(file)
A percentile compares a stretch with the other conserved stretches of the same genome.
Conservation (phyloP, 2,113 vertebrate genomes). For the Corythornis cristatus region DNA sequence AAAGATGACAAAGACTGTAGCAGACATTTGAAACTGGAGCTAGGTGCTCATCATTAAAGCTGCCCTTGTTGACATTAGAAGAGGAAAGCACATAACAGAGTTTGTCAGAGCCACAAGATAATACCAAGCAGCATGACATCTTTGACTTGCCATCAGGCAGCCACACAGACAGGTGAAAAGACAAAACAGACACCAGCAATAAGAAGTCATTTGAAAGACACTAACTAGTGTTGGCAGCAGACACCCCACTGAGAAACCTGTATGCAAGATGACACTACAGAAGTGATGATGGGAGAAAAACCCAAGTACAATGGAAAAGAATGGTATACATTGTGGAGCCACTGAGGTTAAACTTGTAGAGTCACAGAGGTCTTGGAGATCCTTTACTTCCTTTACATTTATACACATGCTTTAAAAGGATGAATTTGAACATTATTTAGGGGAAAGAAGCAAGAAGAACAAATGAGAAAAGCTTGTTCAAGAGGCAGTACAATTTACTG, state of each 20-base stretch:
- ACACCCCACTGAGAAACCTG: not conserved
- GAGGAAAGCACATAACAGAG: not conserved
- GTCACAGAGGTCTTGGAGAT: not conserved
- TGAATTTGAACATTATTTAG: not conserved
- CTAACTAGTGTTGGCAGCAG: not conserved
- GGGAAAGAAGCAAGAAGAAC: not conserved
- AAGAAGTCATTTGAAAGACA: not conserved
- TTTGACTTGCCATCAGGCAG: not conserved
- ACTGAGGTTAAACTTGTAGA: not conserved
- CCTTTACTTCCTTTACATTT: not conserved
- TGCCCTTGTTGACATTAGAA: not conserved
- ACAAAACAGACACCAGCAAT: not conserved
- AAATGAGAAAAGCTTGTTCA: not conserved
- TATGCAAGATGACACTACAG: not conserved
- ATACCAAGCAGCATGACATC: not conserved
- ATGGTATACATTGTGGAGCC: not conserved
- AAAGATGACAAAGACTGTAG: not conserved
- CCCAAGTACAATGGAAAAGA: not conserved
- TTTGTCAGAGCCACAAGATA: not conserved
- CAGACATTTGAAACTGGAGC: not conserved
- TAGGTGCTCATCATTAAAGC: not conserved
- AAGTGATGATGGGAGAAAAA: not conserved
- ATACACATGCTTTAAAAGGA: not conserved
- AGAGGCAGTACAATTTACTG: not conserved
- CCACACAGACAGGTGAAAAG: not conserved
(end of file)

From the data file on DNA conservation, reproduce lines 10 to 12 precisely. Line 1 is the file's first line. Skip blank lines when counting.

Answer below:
- TTTGACTTGCCATCAGGCAG: not conserved
- ACTGAGGTTAAACTTGTAGA: not conserved
- CCTTTACTTCCTTTACATTT: not conserved